By Bob Whelan
Head of School
Over the last month, we have witnessed yet again how the nation’s long legacy of racism continues to damage and destroy the lives of Black and Brown people. We also have witnessed a vital and impassioned national conversation about inequality, racism, and the notable absence of a just and fair society for all.
In recent weeks, students and alumni of color have taken to social media nationally to share stories of their experience as students at majority-white educational institutions, from higher education to PreK–12 schools. We are in the midst of that same conversation at GFA.
Amid this national reckoning on racial injustice, I have listened to and read numerous accounts — many shared on social media — of discriminatory and racist experiences on our campus from GFA alumni and current students. It pains me to read these accounts of prejudice and inequity in our recent past and over decades at GFA. They range from stories of insensitive or awkward ignorance that caused hurt, to more serious allegations of outright racial bigotry and discrimination, too often tacitly or explicitly condoned by onlookers.
Each story matters, and we are listening. To the members of our community who have endured this, I am deeply sorry.
Moreover, these stories describe behaviors that are unequivocally at odds with our mission, our core values, and the community we aspire to create at GFA for every student. I want you to know that we hear you and we will continue to listen. We can, and must, make our school a more inclusive community.
Each of our lives is made up of a series of moments. The same can be said for the life of a school. One of the things I prize most about my work at GFA is the gift of observing moments unfold for young people at pivotal times in their development as human beings. On any given day during the academic year, I find myself genuinely moved by examples of GFA students’ courage, creativity, persistence, compassion, and growth. I’m inspired when you trust your voices, speak up, and when you support one another.
In the midst of the moment we are in as a nation, we have an opportunity to envision ways we can live more fully and deliberately into our mission. GFA is not exempt from the significant structural problems in American society. We have a responsibility to listen carefully to our students and alums as we commit ourselves to living up to the standards our mission sets forth. We can renew our commitment to making every student at GFA feel loved, respected, and valued.
Where do we go from here?
Let’s start with our mission, our purpose. GFA is a learning community, a human endeavor made up of hundreds of individuals with all of their marvelous complexities — every one of whom has the capacity to be compassionate and kind, insensitive and cruel. We take very seriously the work of living out our ambitious mission, and we fully acknowledge that we are a work in progress.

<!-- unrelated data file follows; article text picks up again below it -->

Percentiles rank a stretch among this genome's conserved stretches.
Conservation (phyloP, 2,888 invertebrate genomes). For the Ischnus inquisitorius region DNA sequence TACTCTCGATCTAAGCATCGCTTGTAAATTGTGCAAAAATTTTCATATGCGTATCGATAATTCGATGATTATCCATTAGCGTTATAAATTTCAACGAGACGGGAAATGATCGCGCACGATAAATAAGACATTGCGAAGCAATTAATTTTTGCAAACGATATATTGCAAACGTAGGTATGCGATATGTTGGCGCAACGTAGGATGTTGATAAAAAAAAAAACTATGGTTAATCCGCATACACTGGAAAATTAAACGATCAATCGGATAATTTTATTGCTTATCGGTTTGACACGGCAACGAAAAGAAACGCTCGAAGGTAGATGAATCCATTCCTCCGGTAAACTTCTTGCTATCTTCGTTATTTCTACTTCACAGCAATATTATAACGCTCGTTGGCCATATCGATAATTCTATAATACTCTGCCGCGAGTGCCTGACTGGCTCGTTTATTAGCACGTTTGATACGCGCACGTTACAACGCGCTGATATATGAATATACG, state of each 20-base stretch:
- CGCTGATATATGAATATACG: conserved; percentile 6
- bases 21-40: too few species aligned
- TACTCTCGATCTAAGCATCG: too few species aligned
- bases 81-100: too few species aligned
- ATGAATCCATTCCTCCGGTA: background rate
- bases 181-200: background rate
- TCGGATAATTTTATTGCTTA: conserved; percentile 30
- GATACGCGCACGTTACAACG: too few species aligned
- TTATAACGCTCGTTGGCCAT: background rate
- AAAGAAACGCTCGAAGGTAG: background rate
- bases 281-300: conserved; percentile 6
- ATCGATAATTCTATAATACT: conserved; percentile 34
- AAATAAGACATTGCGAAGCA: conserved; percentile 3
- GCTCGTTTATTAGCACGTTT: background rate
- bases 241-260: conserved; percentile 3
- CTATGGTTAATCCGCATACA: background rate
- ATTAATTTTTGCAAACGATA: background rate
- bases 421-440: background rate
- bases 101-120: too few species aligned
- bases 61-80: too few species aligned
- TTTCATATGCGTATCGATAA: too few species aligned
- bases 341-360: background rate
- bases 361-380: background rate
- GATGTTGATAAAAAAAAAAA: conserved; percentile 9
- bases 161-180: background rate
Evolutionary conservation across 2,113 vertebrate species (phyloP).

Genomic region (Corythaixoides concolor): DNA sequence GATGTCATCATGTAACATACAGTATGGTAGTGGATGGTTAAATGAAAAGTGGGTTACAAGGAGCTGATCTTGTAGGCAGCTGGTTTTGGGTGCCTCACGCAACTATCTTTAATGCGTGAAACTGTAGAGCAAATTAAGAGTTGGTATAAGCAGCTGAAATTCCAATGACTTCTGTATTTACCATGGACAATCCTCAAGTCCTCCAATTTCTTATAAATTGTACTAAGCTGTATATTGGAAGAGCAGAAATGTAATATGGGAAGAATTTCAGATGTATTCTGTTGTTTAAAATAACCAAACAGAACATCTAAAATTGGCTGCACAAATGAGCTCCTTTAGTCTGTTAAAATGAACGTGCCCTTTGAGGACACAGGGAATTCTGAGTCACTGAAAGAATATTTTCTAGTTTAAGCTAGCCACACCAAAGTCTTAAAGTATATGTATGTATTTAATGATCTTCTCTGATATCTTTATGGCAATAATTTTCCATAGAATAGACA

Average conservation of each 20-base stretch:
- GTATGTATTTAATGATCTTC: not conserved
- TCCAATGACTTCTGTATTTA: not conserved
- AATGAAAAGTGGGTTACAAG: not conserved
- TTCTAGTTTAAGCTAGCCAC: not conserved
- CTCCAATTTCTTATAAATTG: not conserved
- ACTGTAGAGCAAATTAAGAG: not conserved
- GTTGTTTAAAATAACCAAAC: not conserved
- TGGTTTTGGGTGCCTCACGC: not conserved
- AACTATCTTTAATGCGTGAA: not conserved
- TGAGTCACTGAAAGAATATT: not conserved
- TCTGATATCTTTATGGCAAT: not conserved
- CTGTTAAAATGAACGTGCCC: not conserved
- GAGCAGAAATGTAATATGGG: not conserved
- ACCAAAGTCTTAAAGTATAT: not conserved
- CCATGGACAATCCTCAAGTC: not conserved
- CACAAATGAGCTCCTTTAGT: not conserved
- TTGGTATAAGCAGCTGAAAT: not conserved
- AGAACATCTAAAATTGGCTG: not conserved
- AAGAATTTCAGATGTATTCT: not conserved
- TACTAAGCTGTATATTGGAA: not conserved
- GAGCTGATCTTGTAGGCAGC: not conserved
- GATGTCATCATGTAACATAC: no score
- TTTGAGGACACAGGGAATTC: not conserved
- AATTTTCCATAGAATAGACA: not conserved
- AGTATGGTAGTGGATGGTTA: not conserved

Our mission envisions a community where everyone is a learner, where together we make sense of our world, and where we each share in the responsibility to create an authentically inclusive community where we can engage in that learning together. The strength of GFA has always been in the relationships that grow here among students, teachers, and ideas.
Now, more than ever, is the time to depend on and invest in those relationships. I’m heartened to see students and alumni speaking frankly about their experiences, and I intend to honor their honest speech with the kind of open listening that can deepen the relationships in our community and set the stage for making our mission aspirations more real for more of our community. This fall will afford us the opportunity to engage in that work together; in the meantime, we have set up an anonymous feedback form for you to share your experiences and thoughts directly with me. This insight will be invaluable for the work to come. In addition to your feedback, we recognize the unique power of the alumni perspective as we reflect and plan. Ms. Henry has been engaging in Zoom calls with our alums of color and will continue throughout the summer. We’re also excited to share that Julie Lythcott-Haims will spend the day with us as a visiting Coyle Scholar. She is incredibly compelling and her story “What it Means to Be Black in White Spaces,” is a powerful one about identity and community.
Our school’s motto, “each for all,” describes an ethos of connection and accountability evocative of Dr. Martin Luther King’s network of mutuality; “Whatever affects one directly, affects all directly.” For us to be truly accountable to one another requires a commitment to being fully engaged in the discipline of listening, strengthening connections, building understanding and trust, even — and most especially — when the underlying hurt is at its most raw. This is hard work, yet I know ours to be a determined community that has demonstrated it can do hard things.
I look forward to the time for reflection that summer affords. And I look forward to beginning our 95th year with a renewed sense of purpose and vigor.
Take care of yourselves and each other.